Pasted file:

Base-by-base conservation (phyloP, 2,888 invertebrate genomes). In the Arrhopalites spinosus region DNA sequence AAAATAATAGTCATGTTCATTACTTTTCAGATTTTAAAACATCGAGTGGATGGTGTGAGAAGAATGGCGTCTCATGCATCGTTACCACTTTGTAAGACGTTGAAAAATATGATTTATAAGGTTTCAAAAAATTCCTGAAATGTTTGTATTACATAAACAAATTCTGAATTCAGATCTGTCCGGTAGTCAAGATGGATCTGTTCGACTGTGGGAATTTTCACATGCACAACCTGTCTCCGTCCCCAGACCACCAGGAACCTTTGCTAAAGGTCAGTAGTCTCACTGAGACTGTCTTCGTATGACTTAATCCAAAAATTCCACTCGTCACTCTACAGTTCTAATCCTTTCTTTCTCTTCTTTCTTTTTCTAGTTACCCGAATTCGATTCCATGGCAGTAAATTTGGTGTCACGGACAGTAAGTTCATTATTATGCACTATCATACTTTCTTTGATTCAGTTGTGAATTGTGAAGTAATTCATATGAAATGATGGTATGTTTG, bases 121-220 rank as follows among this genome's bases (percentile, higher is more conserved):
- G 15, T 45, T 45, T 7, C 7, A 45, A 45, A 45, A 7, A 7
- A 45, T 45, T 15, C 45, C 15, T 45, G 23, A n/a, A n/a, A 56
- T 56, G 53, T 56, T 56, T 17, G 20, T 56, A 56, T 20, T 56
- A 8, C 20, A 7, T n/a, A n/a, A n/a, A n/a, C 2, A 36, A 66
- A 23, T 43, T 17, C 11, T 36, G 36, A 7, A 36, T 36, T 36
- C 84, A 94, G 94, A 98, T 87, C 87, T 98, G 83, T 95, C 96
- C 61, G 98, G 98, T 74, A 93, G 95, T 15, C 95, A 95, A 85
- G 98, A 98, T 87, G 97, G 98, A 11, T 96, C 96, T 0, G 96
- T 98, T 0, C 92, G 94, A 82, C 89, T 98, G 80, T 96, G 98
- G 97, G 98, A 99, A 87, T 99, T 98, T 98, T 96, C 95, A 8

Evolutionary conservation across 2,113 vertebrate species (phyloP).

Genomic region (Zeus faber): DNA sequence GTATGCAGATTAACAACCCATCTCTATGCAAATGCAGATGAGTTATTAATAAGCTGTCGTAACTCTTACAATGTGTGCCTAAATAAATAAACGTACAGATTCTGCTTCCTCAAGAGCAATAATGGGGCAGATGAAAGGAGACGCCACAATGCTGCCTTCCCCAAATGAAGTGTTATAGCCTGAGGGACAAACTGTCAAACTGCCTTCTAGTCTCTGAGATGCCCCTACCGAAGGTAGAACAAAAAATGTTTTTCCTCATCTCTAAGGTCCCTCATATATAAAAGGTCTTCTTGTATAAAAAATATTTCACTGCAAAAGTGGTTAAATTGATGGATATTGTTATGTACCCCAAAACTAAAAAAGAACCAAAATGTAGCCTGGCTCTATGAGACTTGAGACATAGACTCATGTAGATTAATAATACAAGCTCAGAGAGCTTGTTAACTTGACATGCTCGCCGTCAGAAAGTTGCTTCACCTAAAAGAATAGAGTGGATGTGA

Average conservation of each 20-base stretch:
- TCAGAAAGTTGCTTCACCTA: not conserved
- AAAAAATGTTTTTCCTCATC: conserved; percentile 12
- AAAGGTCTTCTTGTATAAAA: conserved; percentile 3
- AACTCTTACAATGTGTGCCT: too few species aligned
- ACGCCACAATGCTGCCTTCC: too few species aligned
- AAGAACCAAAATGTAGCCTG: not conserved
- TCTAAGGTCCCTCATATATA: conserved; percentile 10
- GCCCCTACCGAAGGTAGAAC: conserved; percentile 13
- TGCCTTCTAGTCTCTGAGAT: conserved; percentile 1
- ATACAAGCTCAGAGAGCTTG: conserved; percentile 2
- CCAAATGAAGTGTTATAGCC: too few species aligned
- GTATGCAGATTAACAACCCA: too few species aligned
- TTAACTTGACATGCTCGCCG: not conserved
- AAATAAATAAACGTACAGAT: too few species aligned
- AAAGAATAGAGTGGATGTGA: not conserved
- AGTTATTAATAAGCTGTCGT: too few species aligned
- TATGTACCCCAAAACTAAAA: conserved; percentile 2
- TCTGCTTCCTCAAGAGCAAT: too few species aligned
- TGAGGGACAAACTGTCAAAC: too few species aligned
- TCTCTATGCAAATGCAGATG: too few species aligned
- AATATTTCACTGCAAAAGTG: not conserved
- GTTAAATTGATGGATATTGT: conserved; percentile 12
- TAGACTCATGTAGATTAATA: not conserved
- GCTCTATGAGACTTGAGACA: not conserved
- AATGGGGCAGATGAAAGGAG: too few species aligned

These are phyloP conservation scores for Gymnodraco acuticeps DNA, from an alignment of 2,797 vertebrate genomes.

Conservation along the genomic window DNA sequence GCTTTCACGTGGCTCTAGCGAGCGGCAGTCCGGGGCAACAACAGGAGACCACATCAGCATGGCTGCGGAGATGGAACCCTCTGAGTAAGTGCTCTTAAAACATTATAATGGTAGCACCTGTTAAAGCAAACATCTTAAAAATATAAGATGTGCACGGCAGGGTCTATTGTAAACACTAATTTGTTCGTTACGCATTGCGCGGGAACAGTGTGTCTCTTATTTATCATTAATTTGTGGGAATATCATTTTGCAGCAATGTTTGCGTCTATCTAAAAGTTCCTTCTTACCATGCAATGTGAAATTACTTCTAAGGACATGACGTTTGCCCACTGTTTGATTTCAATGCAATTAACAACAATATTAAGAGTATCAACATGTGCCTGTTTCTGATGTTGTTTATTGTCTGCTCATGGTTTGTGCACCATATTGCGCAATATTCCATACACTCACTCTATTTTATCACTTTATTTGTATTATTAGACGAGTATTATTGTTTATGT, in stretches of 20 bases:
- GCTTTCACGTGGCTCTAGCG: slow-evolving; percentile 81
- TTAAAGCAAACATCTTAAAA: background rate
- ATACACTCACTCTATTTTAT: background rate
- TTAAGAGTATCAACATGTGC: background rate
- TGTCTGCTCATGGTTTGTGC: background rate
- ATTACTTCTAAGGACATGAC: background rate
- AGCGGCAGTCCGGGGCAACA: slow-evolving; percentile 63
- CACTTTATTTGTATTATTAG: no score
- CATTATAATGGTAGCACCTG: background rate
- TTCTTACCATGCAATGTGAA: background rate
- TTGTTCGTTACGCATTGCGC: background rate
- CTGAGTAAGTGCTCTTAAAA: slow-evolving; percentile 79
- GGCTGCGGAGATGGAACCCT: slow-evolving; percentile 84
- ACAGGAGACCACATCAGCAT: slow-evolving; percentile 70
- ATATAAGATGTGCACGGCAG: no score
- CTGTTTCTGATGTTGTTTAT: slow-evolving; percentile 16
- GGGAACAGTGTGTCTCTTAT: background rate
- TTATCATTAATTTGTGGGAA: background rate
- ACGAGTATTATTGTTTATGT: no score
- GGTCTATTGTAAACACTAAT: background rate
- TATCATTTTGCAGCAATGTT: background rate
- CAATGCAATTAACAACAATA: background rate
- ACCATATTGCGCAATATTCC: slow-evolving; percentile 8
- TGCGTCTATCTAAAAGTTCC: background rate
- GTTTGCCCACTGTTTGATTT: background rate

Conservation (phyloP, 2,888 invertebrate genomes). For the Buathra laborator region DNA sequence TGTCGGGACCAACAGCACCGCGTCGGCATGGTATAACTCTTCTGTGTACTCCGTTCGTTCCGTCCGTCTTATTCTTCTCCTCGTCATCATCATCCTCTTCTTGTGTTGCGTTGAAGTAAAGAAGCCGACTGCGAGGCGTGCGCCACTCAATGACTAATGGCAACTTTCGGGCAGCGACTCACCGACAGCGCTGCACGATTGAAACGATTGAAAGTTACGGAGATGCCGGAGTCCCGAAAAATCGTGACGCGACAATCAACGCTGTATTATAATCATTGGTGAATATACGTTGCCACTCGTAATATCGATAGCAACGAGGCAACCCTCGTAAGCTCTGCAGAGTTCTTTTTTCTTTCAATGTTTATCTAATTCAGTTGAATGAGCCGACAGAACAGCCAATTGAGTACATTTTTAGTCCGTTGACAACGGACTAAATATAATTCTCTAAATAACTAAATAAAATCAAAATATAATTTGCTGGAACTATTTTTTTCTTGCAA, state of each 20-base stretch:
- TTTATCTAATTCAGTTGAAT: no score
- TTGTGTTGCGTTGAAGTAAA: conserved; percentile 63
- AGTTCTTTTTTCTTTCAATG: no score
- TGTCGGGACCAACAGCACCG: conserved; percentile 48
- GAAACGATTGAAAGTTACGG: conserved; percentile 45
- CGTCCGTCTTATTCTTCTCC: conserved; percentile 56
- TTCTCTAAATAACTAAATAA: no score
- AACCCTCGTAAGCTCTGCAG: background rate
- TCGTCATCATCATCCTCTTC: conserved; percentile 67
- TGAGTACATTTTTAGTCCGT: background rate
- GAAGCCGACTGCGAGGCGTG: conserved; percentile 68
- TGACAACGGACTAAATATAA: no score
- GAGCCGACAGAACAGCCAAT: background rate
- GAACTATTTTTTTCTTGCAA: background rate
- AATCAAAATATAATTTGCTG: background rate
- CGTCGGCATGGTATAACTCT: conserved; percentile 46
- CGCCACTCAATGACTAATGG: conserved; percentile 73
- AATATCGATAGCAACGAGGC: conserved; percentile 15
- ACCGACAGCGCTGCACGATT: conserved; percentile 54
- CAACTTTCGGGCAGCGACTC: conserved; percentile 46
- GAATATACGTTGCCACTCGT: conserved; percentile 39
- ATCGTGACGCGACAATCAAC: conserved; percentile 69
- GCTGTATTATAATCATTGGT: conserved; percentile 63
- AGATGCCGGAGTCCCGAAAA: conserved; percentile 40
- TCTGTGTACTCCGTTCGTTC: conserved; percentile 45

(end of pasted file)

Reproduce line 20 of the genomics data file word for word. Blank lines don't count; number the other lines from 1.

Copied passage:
- AAGAACCAAAATGTAGCCTG: not conserved